Also the Cal. 13-21 is well-known. The Cal. 13 drove many classical Minerva Chronographs (as mono- and bi-pusher movement, with 30min or 45min counter) and was one of the few manufacture Chronograph calibres on the market. Its most significant and immediately recognisable feature is the position of the pushers: Instead of the usual 30° angle from the crown, the Cal. 13's pushers have moved to the lugs and are located in a greater angle of 37°.
As the Cal. 62-00, this movement is completely newly computed and comes in the same beautiful finish. Like many vintage Chronographs, it is a monopusher design (start-stop-reset controlled in this sequence by only one pusher) and sports the Chronograph pusher at 2 o'clock. The movement has a diameter of 29.5mm and consists of 239 handfinished parts - including the column wheel!
This movement also comes in 41mm cases with a height of 13.15mm in either steel, red or white gold and platinum. The case of course features the secret case-back and the chronograph pusher at 2 o'clock. Here are a four examples: red gold/silver dial (large image), white gold/grey dial (small image, left), white gold/copper dial (small image, middle left), a red gold/blue dial (small image, middle right) and finally a stainless steel version with white dial (small image, right):
3.3 The Minerva Cal. 16-15 Collection (Hour, Minute, Small Seconds; large handwind):
Again, same is apparantly true for the Cal. 16-15. It looks very similar to the famous Cal. 17-13, which came most prominently in the much sought after Minerva 140th Anniversary model, but was also used by Sinn (dashboard clock) and in a very limited edition by Chronoswiss (Pocket Regulateur).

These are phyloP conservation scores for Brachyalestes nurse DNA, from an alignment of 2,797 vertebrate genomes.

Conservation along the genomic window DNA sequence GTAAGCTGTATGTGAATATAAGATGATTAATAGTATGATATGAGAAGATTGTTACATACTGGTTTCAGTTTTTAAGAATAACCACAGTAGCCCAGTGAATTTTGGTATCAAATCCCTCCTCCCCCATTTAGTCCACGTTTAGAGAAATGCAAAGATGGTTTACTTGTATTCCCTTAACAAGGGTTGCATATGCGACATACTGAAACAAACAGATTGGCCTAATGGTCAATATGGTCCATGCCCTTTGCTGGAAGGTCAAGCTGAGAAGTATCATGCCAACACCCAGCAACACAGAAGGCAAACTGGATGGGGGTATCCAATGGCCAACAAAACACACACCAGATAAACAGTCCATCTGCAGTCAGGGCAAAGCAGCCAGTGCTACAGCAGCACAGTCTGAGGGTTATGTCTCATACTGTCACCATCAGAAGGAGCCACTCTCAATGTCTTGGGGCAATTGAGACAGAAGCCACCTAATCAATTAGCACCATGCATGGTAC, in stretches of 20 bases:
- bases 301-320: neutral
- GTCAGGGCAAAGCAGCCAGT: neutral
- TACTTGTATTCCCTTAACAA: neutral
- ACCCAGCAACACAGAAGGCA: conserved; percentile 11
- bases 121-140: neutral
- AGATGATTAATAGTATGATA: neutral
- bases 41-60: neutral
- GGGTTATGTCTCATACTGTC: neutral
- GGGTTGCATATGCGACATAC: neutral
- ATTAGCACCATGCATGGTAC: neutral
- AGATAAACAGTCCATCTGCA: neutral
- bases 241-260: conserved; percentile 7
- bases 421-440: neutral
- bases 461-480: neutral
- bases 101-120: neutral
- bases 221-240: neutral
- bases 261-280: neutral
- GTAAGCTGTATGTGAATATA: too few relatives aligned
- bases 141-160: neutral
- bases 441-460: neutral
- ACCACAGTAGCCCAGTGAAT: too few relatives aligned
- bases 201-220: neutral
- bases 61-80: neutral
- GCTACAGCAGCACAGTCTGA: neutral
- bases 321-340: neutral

Also the Cal. 16-15 is completely newly computed and comes in the typical, beautiful Minerva finish.The movement has a diameter of 38.4mm and consists of 158 handfinished parts.
This movement now comes in 47mm cases with a height of 13.25mm in either steel, red or white gold and platinum. I want to show you: a red gold/silver dial (large image), a red gold/grey dial (small image, left), a white gold/silver dial (small image, middle) and a white gold/grey dial (small image, right):
3.4 The Minerva Cal. 16-29 Collection (Hour, Minute, Small Seconds with Chronograph Monopoussoir; large handwind):
This movement actually is a completely new development (but inspired by an 17" ancient Minerva pocket Chronograph movement).
The Chronograph mechanism is entirely designed and manufactured in Minerva's Villleret premises and builds upon the full-bridge lay-out of the Cal. 16-15. The greater space available allows for an (in my opinion) splendid distribution and shape of the Chronograph levers and wheels. It is somehow very toughing to view these large parts interacting and counting time. Of course, this movement is operated by a column wheel. The Chronograph is equipped - like the Cal. 13-21 it is a monopusher example - with a central seconds counter and a 30min counter at the 3 o'clock position. The pusher is located co-axially in the crown. As I already have shown in section 2, the blocking lever of the seconds counter is executed resembling the Minvery arrow. The movement has a diameter of 38.4mm and consists of 252 handfinished parts.
This movement now comes in 47mm cases with a height of 13.55mm in either steel, red or white gold and platinum. I have quite a bit of watches to show, and here are a four examples (large image: red gold/silver dial; small image, left: white gold/grey dial; small image, middle left: white gold/salmon dial; small image, middle right: white gold/silver dial , small image right: red gold/grey dial):